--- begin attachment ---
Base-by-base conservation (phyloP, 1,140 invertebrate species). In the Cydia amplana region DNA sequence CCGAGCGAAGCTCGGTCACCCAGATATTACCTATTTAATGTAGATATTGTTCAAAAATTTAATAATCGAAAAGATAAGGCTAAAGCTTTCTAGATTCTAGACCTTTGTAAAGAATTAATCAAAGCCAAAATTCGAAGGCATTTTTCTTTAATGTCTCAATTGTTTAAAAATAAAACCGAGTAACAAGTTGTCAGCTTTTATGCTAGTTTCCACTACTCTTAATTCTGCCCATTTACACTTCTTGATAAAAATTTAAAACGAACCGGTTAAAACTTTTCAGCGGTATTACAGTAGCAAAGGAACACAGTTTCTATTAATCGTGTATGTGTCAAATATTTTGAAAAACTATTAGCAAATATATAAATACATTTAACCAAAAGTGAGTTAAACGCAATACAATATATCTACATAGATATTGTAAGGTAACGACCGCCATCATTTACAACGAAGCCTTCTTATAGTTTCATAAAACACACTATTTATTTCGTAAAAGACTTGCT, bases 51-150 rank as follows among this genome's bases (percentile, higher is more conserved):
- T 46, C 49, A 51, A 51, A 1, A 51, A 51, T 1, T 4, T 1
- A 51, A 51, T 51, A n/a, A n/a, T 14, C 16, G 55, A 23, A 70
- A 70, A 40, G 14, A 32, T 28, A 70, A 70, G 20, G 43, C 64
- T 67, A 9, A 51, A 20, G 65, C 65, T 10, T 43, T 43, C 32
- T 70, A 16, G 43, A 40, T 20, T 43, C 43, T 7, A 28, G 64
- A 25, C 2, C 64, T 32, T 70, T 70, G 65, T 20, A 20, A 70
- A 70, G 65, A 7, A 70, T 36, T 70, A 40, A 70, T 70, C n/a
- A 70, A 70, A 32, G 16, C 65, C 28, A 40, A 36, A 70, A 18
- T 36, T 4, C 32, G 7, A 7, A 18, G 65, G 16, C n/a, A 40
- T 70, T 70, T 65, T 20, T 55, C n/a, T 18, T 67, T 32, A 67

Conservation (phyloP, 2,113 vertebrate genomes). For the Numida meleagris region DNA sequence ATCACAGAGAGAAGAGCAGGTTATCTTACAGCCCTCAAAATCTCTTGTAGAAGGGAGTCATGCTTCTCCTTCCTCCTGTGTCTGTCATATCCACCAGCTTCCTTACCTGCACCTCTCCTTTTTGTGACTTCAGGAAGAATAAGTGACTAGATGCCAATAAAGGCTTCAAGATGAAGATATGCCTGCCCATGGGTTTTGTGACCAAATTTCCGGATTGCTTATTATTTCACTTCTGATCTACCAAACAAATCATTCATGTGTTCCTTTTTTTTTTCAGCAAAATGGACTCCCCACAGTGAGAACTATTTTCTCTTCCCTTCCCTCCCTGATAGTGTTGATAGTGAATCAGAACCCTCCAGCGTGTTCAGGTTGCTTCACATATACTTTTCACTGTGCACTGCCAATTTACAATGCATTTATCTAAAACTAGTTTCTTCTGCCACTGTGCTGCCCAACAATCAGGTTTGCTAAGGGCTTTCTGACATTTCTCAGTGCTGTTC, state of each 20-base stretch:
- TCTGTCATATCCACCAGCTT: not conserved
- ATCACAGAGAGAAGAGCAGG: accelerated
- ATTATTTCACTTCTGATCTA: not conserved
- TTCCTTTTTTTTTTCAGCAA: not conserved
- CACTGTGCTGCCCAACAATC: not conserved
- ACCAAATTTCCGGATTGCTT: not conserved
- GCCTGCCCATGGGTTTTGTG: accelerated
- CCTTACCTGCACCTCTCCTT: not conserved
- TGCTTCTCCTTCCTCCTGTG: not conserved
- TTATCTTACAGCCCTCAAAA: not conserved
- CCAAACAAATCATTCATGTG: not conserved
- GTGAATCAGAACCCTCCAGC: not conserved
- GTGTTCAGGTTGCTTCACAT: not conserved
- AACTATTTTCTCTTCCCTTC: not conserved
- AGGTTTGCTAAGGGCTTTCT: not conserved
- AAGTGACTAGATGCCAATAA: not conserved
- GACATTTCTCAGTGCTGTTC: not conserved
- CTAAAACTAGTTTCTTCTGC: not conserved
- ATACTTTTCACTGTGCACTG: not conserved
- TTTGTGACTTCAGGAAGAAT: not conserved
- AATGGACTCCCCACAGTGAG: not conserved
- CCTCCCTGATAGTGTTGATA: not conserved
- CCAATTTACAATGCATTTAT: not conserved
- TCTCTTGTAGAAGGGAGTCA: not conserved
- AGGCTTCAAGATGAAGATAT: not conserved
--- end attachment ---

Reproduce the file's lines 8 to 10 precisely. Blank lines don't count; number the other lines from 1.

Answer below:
- A 70, G 65, A 7, A 70, T 36, T 70, A 40, A 70, T 70, C n/a
- A 70, A 70, A 32, G 16, C 65, C 28, A 40, A 36, A 70, A 18
- T 36, T 4, C 32, G 7, A 7, A 18, G 65, G 16, C n/a, A 40